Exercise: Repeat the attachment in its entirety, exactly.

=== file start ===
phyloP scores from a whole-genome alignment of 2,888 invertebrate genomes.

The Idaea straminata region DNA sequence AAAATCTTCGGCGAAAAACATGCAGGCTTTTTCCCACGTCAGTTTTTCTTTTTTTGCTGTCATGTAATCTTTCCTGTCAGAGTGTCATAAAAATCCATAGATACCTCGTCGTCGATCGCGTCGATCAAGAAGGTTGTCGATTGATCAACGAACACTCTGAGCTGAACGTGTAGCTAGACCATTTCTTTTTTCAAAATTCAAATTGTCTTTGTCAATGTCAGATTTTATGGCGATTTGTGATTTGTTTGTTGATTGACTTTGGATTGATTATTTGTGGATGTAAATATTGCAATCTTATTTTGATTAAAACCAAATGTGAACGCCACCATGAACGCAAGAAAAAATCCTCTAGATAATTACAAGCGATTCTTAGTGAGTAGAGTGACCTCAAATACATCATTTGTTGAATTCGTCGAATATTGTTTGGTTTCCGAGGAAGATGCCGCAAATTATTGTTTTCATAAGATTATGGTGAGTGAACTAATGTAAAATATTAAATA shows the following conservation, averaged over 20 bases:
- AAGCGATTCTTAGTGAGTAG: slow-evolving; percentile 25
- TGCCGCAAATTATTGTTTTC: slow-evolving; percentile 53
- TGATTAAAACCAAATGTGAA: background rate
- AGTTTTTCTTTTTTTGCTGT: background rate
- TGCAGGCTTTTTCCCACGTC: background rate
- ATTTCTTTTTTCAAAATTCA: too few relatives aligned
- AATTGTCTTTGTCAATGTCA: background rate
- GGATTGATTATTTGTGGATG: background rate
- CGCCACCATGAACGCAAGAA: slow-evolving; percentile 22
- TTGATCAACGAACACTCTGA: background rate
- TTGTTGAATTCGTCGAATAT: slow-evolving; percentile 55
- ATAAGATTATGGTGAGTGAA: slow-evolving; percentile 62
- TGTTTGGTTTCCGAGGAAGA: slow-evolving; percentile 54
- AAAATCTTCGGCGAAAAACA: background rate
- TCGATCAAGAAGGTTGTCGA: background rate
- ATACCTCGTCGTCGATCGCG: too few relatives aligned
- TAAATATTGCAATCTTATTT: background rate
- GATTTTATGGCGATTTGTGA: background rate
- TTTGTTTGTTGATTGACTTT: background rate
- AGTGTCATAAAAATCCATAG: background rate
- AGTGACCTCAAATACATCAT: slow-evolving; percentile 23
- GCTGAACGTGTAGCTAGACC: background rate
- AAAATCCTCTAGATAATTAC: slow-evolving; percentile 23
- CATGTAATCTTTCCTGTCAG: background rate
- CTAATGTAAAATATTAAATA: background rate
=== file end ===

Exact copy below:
phyloP scores from a whole-genome alignment of 2,888 invertebrate genomes.

The Idaea straminata region DNA sequence AAAATCTTCGGCGAAAAACATGCAGGCTTTTTCCCACGTCAGTTTTTCTTTTTTTGCTGTCATGTAATCTTTCCTGTCAGAGTGTCATAAAAATCCATAGATACCTCGTCGTCGATCGCGTCGATCAAGAAGGTTGTCGATTGATCAACGAACACTCTGAGCTGAACGTGTAGCTAGACCATTTCTTTTTTCAAAATTCAAATTGTCTTTGTCAATGTCAGATTTTATGGCGATTTGTGATTTGTTTGTTGATTGACTTTGGATTGATTATTTGTGGATGTAAATATTGCAATCTTATTTTGATTAAAACCAAATGTGAACGCCACCATGAACGCAAGAAAAAATCCTCTAGATAATTACAAGCGATTCTTAGTGAGTAGAGTGACCTCAAATACATCATTTGTTGAATTCGTCGAATATTGTTTGGTTTCCGAGGAAGATGCCGCAAATTATTGTTTTCATAAGATTATGGTGAGTGAACTAATGTAAAATATTAAATA shows the following conservation, averaged over 20 bases:
- AAGCGATTCTTAGTGAGTAG: slow-evolving; percentile 25
- TGCCGCAAATTATTGTTTTC: slow-evolving; percentile 53
- TGATTAAAACCAAATGTGAA: background rate
- AGTTTTTCTTTTTTTGCTGT: background rate
- TGCAGGCTTTTTCCCACGTC: background rate
- ATTTCTTTTTTCAAAATTCA: too few relatives aligned
- AATTGTCTTTGTCAATGTCA: background rate
- GGATTGATTATTTGTGGATG: background rate
- CGCCACCATGAACGCAAGAA: slow-evolving; percentile 22
- TTGATCAACGAACACTCTGA: background rate
- TTGTTGAATTCGTCGAATAT: slow-evolving; percentile 55
- ATAAGATTATGGTGAGTGAA: slow-evolving; percentile 62
- TGTTTGGTTTCCGAGGAAGA: slow-evolving; percentile 54
- AAAATCTTCGGCGAAAAACA: background rate
- TCGATCAAGAAGGTTGTCGA: background rate
- ATACCTCGTCGTCGATCGCG: too few relatives aligned
- TAAATATTGCAATCTTATTT: background rate
- GATTTTATGGCGATTTGTGA: background rate
- TTTGTTTGTTGATTGACTTT: background rate
- AGTGTCATAAAAATCCATAG: background rate
- AGTGACCTCAAATACATCAT: slow-evolving; percentile 23
- GCTGAACGTGTAGCTAGACC: background rate
- AAAATCCTCTAGATAATTAC: slow-evolving; percentile 23
- CATGTAATCTTTCCTGTCAG: background rate
- CTAATGTAAAATATTAAATA: background rate